Is Kefir Vegan? Non-Dairy Probiotic Recipe Inside
Kefir uses milk and contains dairy. Sadly, Kefir is not vegan.
However, there are simple ways in which you can make it vegan.
In this kefir guide, I will be sharing with you my secret vegan kefir recipe. So, be sure to keep reading until the end.
Fermented dairy products are gaining popularity due to their numerous health benefits. Among them, Kefir, a fermented milk drink originating from the Caucasus and Mongolian mountains, is consumed by a significant number of people. Kefir is prepared by fermenting milk with kefir grains, which are a combination of yeasts and bacteria, making it unique from other fermented foods like Kimchi.
Unlike yogurt, which requires heating the milk before adding culture, making kefir is an easier process. All that is needed is to add kefir grains to the milk. Kefir grains, which are not actual grains, resemble tiny cauliflower florets and do not contain gluten.
The combination of yeast and bacteria in kefir grains ferments the milk, resulting in the characteristic tart and tangy taste. Kefir is also packed with probiotics, which are beneficial bacteria that aid in digestion and boost the immune system.
Dr Sara Mesilhy our in-house Gastroenterologist told me that "Kefir is like a drinkable yogurt. It's made when kefir grains, which are colonies of yeast and lactic acid bacteria, ferment the sugars in milk, Similar to yogurt, kefir contains a lot of beneficial probiotics."
How To Make Non-Vegan Dairy Milk Kefir
Making milk kefir is really easy. You can make it in three simple steps. All you need is a teaspoon of active kefir grains, a cup of whole fat milk, a pint-sized glass jar, a cheesecloth or paper towel, and a rubber band for securing the cloth.
To start, you have to pour the milk into a clean glass jar and then stir in the kefir grains. It is best to use glass jars than metal jars to avoid any alteration in flavor and to easily see the state of your kefir during fermentation. After mixing milk and the kefir grains, cover the glass jar with a cheesecloth or paper towel and secure it with a rubber band.
Fermentation will take 12 to 48 hours depending on the temperature conditions. The milk will ferment faster with warmer temperatures and slower at cool temperatures. The jar should ideally be stored a room temperature away from direct sunlight. The milk kefir should be ready if it appears thickened and tastes tangy. If it hasn’t fermented after 48 hours, strain the kefir grains and try again with a fresh batch.
That’s mostly it. Three easy steps—Combine, cover, and ferment. And another thing. You can use these kefir seeds indefinitely, as long as they stay healthy. That only means more milk kefir for you.
How To Make Vegan Coconut Milk Kefir
If you are a vegan, no need to worry. You can still make milk kefir without using any dairy. Even though kefir grain works best with whole fat milk, you can still use plant-based milk as a substitute. The process is as easy as making non-vegan kefir.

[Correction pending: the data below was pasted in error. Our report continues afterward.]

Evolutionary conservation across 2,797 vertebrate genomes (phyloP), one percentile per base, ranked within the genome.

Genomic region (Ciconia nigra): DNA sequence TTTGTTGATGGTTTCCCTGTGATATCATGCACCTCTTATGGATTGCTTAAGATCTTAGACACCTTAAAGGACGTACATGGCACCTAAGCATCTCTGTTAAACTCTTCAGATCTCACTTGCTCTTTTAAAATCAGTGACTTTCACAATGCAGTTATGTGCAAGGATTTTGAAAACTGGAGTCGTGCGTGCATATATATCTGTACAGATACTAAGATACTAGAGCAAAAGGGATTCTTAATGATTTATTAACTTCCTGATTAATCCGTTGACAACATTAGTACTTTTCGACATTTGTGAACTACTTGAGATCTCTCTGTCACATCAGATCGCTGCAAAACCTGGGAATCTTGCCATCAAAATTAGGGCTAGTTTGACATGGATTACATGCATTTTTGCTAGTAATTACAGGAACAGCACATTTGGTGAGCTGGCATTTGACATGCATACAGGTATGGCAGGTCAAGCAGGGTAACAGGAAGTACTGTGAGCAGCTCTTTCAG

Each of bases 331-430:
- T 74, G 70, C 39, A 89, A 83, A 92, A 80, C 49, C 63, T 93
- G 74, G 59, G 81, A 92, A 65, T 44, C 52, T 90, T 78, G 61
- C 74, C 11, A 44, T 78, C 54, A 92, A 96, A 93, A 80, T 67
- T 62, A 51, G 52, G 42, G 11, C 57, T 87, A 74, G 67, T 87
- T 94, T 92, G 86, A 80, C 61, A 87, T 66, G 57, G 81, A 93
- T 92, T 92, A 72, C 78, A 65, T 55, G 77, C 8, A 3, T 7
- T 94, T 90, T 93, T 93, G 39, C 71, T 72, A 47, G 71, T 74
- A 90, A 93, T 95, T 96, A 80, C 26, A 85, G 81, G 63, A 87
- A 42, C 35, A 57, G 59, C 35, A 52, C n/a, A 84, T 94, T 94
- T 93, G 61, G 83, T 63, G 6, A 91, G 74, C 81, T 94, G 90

Vegan kefir is most commonly made with coconut water or almond milk. When making kefir using nut milk or coconut milk, it is important to know that the kefir grains do not get any nutrients from these kinds of milk and will eventually perish. In order to make it work, you can use water kefir which is made by combining water and sugar with regular kefir grains.
You will need ¼ cup of prepared water kefir which can be homemade or store brought. You’ll also need four cups of coconut milk. Pour your coconut milk into a blender and add one teaspoon of organic sugar to keep your cultures healthy.
Blend the mixture and put it in a glass jar. Then, put ¼ cup of water kefir to the milk and mix it gently enough to combine the mixture. Put the lid on the jar and let it ferment for 12-24 hours until it’s thickened and tangy.
Is Kefir Lectin Free?
If you are following a lectin-free diet, you'll be happy to know that Kefir is lectin-free. While dairy milk in its pre-fermented form contains lectins, the fermentation process breaks down these lectins through the action of beneficial probiotic bacteria, making Kefir a safe option.
Dr. Steven Gundry's lectin-free diet promotes the avoidance of certain plant-based foods that contain lectins, which are proteins that can bind to cells and cause inflammation. However, fermented dairy products like Kefir are considered safe for consumption on this diet due to their low lectin content.
During the fermentation process, the probiotic bacteria in Kefir grains metabolize the lactose and other compounds in milk, creating a tangy, flavorful beverage with numerous health benefits. The breakdown of lectins during this process further enhances the nutritional profile of Kefir, making it a great addition to a healthy diet.
This makes Kefir lectin-free due to the fermentation process, making it a suitable option for those following a lectin-free diet. The beneficial probiotic bacteria in Kefir also contribute to its health benefits, making it a great choice for promoting digestive health and overall well-being.
Kefir, like most other probiotic drinks, contains a lot of good bacteria and is associated with a range of health benefits including improved digestion, controls cholesterol levels, and boosts immunity.
It is traditionally made from milk and kefir grains, but if you cannot tolerate dairy, there are many non-dairy options available for you. However, kefir milk contains more probiotic strains than the non-dairy version because of the lactose in milk.
But whatever type of kefir you decide to have, both dairy and non-dairy kefir offer probiotic and health benefits. I hope that this vegan / non-vegan kefir guide has helped.